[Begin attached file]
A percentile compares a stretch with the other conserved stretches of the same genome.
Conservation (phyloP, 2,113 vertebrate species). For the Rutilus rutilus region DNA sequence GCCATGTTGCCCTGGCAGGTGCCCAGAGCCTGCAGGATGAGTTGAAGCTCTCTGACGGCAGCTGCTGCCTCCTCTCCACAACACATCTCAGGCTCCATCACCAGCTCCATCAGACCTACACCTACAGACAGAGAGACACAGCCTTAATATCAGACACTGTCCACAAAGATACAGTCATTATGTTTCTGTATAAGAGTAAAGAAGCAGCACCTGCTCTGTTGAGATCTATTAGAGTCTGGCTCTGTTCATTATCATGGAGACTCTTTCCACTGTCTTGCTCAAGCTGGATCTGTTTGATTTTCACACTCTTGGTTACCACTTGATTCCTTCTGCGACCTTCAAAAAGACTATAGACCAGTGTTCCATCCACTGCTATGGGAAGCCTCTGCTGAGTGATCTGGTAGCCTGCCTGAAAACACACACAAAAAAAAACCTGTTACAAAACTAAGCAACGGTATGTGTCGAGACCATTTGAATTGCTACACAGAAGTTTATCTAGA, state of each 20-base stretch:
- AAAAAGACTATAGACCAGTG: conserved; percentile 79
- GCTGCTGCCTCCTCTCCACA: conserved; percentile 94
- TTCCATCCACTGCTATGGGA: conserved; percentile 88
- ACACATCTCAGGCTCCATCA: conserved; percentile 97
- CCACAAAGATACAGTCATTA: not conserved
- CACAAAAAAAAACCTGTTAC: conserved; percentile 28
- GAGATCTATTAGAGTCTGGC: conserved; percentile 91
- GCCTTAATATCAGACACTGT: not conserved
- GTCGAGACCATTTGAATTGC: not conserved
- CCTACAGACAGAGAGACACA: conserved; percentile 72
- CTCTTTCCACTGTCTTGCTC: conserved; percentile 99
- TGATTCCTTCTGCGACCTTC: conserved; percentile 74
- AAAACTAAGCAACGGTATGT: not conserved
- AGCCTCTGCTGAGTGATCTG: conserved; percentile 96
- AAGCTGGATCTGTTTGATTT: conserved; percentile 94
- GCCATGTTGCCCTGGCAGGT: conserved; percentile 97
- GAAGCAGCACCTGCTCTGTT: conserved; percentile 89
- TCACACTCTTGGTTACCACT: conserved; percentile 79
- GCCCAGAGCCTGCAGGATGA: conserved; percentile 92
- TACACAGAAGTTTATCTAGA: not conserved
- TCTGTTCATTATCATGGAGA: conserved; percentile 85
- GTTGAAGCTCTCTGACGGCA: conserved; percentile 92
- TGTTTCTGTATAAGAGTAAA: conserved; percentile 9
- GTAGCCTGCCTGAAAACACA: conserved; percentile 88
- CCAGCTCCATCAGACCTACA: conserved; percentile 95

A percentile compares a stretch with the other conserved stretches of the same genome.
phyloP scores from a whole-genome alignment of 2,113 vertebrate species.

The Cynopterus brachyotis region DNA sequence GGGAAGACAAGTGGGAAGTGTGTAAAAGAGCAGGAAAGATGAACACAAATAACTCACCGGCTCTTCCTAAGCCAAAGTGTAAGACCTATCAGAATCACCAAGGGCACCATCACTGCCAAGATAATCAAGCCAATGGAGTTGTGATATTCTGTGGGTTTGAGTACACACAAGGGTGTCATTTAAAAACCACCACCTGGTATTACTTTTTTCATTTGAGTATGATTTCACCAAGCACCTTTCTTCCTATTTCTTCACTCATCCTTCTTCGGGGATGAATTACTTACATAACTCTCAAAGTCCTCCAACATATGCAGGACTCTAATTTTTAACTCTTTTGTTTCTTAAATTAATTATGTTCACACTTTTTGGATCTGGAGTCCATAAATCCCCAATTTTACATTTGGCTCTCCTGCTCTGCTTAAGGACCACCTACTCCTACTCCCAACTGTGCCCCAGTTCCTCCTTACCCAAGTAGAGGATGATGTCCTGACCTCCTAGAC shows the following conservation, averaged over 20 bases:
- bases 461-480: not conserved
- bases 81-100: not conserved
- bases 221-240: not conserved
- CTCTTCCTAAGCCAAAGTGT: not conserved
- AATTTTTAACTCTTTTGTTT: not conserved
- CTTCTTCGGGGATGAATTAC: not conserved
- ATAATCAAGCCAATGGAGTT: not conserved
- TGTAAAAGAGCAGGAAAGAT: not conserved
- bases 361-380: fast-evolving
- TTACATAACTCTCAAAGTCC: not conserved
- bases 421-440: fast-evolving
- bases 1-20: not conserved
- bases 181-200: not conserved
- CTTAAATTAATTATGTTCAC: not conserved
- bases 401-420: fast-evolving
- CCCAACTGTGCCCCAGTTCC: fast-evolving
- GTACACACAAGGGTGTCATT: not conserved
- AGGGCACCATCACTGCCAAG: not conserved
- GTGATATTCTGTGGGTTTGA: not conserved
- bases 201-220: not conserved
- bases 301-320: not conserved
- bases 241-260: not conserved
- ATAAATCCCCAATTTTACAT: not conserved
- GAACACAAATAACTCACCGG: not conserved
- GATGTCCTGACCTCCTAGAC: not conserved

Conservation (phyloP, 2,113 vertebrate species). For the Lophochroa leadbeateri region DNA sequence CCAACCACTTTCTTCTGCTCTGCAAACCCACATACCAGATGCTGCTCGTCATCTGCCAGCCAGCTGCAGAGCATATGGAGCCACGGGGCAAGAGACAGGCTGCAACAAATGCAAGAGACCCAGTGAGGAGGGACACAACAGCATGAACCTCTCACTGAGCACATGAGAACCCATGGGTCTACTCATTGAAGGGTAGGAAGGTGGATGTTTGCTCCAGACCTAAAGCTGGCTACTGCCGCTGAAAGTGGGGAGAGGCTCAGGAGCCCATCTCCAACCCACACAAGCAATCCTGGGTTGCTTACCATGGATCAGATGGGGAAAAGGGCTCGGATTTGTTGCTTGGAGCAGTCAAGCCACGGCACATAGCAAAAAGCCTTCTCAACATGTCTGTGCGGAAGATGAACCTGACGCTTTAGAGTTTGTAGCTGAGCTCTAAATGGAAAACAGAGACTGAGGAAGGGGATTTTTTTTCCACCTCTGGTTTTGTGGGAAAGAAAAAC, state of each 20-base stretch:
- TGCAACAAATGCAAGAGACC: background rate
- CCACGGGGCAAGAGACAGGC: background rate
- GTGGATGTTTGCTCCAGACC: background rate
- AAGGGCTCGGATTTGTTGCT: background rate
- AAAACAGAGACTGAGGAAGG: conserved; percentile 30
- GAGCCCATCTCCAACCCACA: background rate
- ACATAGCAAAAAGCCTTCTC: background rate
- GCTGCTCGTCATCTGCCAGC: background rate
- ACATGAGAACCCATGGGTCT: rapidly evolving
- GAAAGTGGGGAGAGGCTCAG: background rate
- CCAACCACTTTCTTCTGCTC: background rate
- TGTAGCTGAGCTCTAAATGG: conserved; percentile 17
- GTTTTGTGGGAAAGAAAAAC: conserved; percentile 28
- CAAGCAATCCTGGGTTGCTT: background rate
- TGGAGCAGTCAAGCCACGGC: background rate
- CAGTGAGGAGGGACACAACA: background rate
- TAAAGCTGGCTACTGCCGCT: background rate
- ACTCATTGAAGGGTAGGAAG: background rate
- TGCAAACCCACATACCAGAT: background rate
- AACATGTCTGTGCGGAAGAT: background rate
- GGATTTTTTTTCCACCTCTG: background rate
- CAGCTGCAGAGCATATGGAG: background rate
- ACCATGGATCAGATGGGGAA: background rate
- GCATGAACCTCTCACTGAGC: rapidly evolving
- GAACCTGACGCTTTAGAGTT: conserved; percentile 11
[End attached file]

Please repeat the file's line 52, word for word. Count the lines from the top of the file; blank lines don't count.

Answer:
- bases 241-260: not conserved